The POWER study preceded the emergence of baseline blood eosinophils as a potential biomarker to assess the benefit-to-risk ratio of ICS-containing treatment regimen in patients with COPD;30,31 blood eosinophil data are not available. The FLAME study showed that there is no eosinophil cutoff at which IND/GLY was inferior to SFC in terms of exacerbation prevention.32,33 Post hoc and prospective data from ICS withdrawal studies,34,35 respectively, suggested that COPD patients with peripheral blood eosinophils >300 cells/μL and a former history of frequent exacerbation had more exacerbations when ICS was withdrawn in a stepwise fashion and that patients without a history of frequent exacerbation while on long-term triple therapy exacerbated more when abruptly de-escalated from their ICS if their blood eosinophils were >300 cells. In the SUNSET study, these patients represented about 20% of the patients formerly receiving a LAMA + LABA/ICS.35 Assessing the clinical value of blood eosinophil biomarker in the real-life setting and its potential association with pneumonias and/or exacerbations after ICS withdrawal is certainly desirable.
This study supports that a switch to dual bronchodilation is an appropriate strategy for the management of patients with moderate-to-severe COPD at low risk, but with persistent symptoms despite LAMA or LABA/ICS therapy.7,9 Studies have recently reported some benefits of triple therapy FDC in low-risk COPD patients vs LABA/ICS FDC.36–38 Besides, benefits of triple therapy FDC beyond LABA/LAMA FDC were mainly described in patients with a history of frequent exacerbations39 and those with one or more exacerbation and severe airflow limitation;40 however, designs (abrupt ICS withdrawal effects) and patient populations (with/without former asthma history) from these studies were suspected to influence results.41,42 ICS withdrawal should always be considered with caution and on a case-by-case basis: ICS as an add-on to LABA + LAMA benefited to a subgroup of COPD patients, especially those with frequent exacerbations despite dual bronchodilator use, particularly if blood eosinophils are >300 cells/μL and a history of and/or concomitant asthma.6 One should note that recent evidence on the benefits of ICS add-on or triple therapy beyond IND/GLY exceeds the scope of this study and is better addressed by SUNSET;35 POWER strictly excluded all patients formerly receiving LAMA plus LABA/ICS triple therapy. Patients with COPD and a history of frequent exacerbations were also excluded from this study; therefore, POWER was not designed to assess the benefits from the IND/GLY16,20 or other dual bronchodilators43 in exacerbation-prone patients. In line with the GOLD 2017 strategy and the CTS recommendations, the POWER results further support LAMA or LABA/ICS to IND/GLY step-up in bronchodilation in patients who remain symptomatic according to the CAT score.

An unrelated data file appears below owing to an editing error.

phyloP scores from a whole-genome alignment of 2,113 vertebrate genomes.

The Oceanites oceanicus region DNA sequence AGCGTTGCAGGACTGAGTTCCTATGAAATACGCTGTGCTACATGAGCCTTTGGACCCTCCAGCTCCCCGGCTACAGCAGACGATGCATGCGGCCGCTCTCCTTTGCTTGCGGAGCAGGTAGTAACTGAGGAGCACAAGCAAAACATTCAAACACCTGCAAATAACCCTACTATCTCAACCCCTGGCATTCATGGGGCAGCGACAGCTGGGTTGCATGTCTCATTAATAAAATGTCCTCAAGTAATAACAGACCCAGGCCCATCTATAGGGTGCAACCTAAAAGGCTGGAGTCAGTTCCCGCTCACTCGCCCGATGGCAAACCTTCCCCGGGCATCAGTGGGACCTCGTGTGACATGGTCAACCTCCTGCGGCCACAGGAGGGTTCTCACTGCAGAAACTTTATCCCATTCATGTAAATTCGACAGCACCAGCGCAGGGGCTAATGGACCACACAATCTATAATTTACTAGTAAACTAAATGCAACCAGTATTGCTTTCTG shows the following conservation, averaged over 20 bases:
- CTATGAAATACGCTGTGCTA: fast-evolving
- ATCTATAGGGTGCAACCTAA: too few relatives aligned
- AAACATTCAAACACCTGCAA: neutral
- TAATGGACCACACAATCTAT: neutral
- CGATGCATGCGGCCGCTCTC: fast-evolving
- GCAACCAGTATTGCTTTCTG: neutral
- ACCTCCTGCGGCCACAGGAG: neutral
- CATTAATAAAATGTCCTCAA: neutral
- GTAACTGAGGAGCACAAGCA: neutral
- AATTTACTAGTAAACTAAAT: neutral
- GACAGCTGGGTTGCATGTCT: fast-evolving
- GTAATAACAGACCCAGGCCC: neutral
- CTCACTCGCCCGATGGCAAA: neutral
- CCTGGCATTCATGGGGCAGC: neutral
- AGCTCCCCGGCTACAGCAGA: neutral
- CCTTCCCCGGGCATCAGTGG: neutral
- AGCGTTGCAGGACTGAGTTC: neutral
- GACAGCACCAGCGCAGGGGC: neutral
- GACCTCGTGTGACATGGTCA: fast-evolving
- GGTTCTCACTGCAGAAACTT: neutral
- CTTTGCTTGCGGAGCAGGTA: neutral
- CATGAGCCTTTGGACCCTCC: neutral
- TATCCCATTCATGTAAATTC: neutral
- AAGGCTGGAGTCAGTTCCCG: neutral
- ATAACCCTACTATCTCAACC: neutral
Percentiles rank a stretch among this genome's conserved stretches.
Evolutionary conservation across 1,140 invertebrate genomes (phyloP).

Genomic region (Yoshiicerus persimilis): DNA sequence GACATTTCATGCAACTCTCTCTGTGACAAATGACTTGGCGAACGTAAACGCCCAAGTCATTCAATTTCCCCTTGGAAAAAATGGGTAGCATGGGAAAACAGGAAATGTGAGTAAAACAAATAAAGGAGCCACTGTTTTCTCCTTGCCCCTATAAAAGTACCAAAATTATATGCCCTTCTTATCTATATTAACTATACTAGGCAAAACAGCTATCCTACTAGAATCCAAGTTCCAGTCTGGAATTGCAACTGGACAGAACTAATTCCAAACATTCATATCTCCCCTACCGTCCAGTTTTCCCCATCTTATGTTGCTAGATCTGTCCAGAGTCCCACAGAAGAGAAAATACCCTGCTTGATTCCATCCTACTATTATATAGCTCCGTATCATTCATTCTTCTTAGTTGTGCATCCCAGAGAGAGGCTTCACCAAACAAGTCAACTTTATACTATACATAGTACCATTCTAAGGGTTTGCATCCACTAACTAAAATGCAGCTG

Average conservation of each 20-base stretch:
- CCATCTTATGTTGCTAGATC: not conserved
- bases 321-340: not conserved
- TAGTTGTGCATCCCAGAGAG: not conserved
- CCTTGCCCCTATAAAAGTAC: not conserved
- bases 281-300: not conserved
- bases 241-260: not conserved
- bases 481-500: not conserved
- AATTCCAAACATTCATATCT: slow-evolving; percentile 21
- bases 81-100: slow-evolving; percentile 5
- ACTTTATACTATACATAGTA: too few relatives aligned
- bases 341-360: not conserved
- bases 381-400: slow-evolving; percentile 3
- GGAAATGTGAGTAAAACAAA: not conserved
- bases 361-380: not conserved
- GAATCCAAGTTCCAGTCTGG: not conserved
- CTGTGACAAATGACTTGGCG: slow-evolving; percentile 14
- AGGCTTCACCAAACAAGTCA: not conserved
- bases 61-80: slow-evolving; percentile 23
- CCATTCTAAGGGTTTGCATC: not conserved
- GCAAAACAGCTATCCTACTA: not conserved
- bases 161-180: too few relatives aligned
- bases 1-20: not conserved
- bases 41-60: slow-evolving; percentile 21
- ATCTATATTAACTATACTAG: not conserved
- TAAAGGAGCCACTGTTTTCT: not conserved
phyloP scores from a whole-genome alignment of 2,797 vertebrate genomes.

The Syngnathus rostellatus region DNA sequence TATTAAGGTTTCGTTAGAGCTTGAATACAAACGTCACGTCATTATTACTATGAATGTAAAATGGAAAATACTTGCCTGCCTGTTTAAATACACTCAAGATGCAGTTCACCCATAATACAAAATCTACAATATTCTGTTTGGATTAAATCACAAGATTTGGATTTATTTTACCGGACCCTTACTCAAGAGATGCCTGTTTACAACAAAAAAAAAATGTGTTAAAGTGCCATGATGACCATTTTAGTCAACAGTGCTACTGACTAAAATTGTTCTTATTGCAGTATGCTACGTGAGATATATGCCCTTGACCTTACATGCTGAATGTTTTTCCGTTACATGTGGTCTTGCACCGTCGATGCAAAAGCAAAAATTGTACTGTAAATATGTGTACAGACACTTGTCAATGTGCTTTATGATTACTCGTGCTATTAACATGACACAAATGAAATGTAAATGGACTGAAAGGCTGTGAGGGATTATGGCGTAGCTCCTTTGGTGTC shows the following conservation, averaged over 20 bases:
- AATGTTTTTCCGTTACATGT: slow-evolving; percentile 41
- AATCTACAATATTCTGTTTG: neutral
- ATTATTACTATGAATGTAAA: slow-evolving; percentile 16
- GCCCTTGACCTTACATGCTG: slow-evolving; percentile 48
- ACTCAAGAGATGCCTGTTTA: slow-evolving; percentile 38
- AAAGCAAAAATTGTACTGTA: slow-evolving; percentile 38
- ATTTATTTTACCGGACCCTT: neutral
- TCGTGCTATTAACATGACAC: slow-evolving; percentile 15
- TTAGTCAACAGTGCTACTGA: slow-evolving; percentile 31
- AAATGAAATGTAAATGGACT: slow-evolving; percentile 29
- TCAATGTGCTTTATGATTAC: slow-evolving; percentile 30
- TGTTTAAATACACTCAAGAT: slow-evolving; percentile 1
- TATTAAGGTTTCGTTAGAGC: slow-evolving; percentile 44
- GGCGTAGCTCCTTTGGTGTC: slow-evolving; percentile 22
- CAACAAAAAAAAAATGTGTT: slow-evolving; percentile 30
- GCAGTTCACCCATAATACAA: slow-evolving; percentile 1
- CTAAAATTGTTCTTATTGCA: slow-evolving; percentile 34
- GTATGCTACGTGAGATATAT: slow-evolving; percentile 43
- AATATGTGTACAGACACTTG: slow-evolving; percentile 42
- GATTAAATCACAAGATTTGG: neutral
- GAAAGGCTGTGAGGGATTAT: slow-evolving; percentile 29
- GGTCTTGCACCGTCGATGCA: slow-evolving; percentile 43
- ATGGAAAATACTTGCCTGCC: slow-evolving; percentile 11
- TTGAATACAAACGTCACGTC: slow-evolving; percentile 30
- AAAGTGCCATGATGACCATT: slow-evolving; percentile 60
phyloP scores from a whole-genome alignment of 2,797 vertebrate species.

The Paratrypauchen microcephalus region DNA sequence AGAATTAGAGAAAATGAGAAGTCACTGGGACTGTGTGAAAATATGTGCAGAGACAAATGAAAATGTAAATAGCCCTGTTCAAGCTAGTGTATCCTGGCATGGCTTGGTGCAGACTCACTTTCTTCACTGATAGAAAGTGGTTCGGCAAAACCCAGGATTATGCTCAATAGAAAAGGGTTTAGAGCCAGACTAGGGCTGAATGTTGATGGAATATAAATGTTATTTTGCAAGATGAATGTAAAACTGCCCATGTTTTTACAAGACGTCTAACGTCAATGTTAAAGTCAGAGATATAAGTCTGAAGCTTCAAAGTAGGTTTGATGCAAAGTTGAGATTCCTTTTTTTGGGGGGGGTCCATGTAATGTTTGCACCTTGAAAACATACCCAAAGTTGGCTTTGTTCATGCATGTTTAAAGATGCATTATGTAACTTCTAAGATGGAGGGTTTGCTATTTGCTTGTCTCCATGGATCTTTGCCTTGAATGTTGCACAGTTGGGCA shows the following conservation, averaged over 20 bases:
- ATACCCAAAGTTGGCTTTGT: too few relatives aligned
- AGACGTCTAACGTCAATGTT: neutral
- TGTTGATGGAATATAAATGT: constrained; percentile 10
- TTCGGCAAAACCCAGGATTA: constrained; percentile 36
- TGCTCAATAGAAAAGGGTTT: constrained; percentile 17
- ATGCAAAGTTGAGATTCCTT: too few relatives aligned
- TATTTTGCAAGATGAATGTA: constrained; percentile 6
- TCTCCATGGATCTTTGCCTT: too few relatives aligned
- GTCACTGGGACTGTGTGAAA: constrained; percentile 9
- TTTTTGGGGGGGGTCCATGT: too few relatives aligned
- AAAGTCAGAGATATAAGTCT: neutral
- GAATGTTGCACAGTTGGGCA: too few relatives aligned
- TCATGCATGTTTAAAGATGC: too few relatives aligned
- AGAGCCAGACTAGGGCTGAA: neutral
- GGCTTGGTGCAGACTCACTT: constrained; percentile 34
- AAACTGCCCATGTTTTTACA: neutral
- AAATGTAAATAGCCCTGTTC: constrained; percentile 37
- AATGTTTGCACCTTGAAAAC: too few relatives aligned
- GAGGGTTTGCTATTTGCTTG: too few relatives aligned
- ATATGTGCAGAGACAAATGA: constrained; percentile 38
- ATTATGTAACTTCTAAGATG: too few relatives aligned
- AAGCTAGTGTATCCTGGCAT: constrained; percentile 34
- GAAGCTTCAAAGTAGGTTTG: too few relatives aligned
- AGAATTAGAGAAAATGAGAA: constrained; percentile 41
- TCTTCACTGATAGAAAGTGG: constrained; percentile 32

In the POWER study, a real-life switch to IND/GLY demonstrated clinically relevant improvements in lung function, dyspnea, and health-related quality of life after 16 weeks of treatment in symptomatic patients with moderate-to-severe COPD formerly treated with tiotropium monotherapy or SFC FDC. IND/GLY switch was well tolerated, with no new safety signals emerging from the study. Given the clinical effectiveness outcomes seen in this single-arm study exceeded both the MCID and the results observed in previous RCTs, the POWER study further reinforces the choice of IND/GLY over LAMA monotherapy or SFC FDC for patients with COPD and persistent symptoms.
Data sharing statement
Novartis is committed to sharing with qualified external researchers, access to patient-level data, and supporting clinical documents from eligible studies. These requests are reviewed and approved by an independent review panel on the basis of scientific merit. All data provided are anonymized to respect the privacy of patients who have participated in the trial in line with applicable laws and regulations. Result summaries have been posted on the Novartis clinical trial database and other online public databases. More information on Novartis’ position on access to clinical trial results and patient-level data is available at: https://www.novartis.com/our-science/clinical-trials/clinical-trial-information-disclosure.